Lowest safe altitude

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In aviation (particularly in air navigation) lowest safe altitude (LSALT) is an altitude that is at least 1,000 feet above any obstacle or terrain within a defined safety buffer region around a particular route that a pilot might fly. The safety buffer allows for errors in the air by including an additional area that a pilot might stray into by flying off track. By flying at or above this altitude a pilot complies with terrain clearance requirements on that particular flight leg.

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Australian definition

For example, if there is an obstacle at 200 feet above terrain of 2500 feet, LSALT is 2700 feet (obstacle height) + 1360 feet (clearance height), or an LSALT of 4060 feet; if there is an obstacle at 450 feet above terrain of 3600 feet, LSALT is 4050 feet (obstacle height) + 1000 feet (clearance height), or an LSALT of 5050 feet.

The differences in the clearance heights for obstacles is due to the potential for unreported obstacles up to 360 feet which are not marked on maps or charts.

The determination of which is the highest obstacle along the flight path depends on the method of navigation (radio navigation aid, dead reckoning or area navigation systems) and on the flight rules (instrument or night VFR)

FAA definition

In the United States in particular, the Federal Aviation Administration calls this concept the Minimum Safe Altitude (MSA), and specifically defines it as follows in § 119 of Part 91 of the Federal Aviation Regulations (FAR):

  1. Anywhere: an altitude allowing a safe emergency landing without undue hazard to person or property on the ground;
  2. Over Congested Areas: an altitude of 1,000 feet above the highest obstacle within a horizontal distance of less than 2,000 feet;
  3. Over Populated Areas: an altitude of 500 feet AGL;
  4. Over Open Water or Sparsely Populated Areas: an altitude allowing for a linear distance greater than 500 from any person, vessel, vehicle, or structure;
  5. Helicopters: If without hazard to persons or property on the surface, an altitude lower than in definitions 2, 3, and 4 above, provided in compliance with any routes or altitudes specifically prescribed for helicopters by the FAA.

IFR flights

There are two restrictions on altitude which are important to IFR flight planning:

  1. Minimum reception altitude, an altitude which must be maintained across a flight segment (i.e. between two navigation radio transmitters) in order to assure reception of the required radio signals at all portions of that segment.
  2. Minimum obstacle clearance altitude, an altitude which provides a predetermined vertical clearance from known obstacles within a predetermined corridor along the specified flight segment.

For a given flight segment, the greater of these two altitudes is the altitude which must be adhered to during that segment.

These altitudes are listed as "MSL" on IFR planning charts, and are thus the altitudes which would be indicated on the aircraft's barometric altimeter.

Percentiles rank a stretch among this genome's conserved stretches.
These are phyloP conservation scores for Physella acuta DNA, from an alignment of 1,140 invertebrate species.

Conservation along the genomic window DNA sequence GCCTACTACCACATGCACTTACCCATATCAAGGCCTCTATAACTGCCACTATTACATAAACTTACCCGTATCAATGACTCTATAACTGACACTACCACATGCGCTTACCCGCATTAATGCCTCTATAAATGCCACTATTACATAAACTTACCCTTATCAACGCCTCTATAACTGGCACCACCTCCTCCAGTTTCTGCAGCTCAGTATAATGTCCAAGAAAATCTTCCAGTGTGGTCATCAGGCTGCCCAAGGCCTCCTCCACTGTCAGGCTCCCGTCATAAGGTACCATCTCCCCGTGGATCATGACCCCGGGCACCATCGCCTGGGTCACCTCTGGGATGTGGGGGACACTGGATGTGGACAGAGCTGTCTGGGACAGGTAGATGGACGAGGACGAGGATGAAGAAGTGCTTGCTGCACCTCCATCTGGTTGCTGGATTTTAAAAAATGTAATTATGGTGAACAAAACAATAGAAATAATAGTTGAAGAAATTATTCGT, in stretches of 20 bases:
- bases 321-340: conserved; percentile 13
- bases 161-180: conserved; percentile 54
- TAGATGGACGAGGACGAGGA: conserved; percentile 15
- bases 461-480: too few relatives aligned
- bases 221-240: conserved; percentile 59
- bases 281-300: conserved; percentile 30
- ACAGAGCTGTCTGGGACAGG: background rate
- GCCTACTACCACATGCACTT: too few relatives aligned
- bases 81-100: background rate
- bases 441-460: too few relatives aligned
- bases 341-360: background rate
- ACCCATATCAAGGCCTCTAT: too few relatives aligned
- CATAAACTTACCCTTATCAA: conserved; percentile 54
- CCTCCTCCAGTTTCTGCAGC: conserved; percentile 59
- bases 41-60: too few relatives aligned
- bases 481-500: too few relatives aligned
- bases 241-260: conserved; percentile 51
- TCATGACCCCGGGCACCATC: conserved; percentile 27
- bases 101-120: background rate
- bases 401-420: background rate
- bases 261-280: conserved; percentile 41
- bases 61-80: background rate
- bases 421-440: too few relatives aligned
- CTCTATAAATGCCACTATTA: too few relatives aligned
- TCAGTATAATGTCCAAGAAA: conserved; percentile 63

VFR flights

Since VFR flights are not necessarily conducted on straight lines between ground-based radio navigation transmitters, the altitude restrictions for IFR flights (above) are not applicable. Instead, a VFR flight can be conducted using pilotage, watching landmarks to determine position and desired direction. In this situation, the minimum reception altitude becomes moot, and the over-riding concern is for obstacle clearance. Pilotage in the United States is usually accomplished with the use of sectional charts, which show the ground with considerable accuracy, both for terrain levels and for man-made objects. The charts are marked with grids, and at the center of each grid square a number shows the elevation (MSL) of the highest obstacle within that grid. Thus a pilot is alerted of how high he must fly while traversing that grid to assure clearance of all possible obstacles. Then it is up to the pilot to select a cruising altitude which will provide the required clearance above those obstacles.

The pilot is required to provide clearance based on several factors, one of which is the amount of human congestion below. If there is little or no human activity below, he may fly at an altitude which provides safety in the event of engine failure (i.e. no specified minimum altitude, but he must be high enough to make a successful landing if the engine fails). If there is a low density of human activity or construction in the area, he must fly 500 feet above it. If there is a congested area below, he must fly 1000 feet above it, or 2000 feet horizontally away from the area or obstruction. These requirements are contained in USA FAR Part 91.119, which governs flight activity.

On sectional charts, man-made obstacles less than 200 feet in height may not be shown.

See also


Notes

  1. ^ Aeronautical Information Publication Australia GEN 3.3 3

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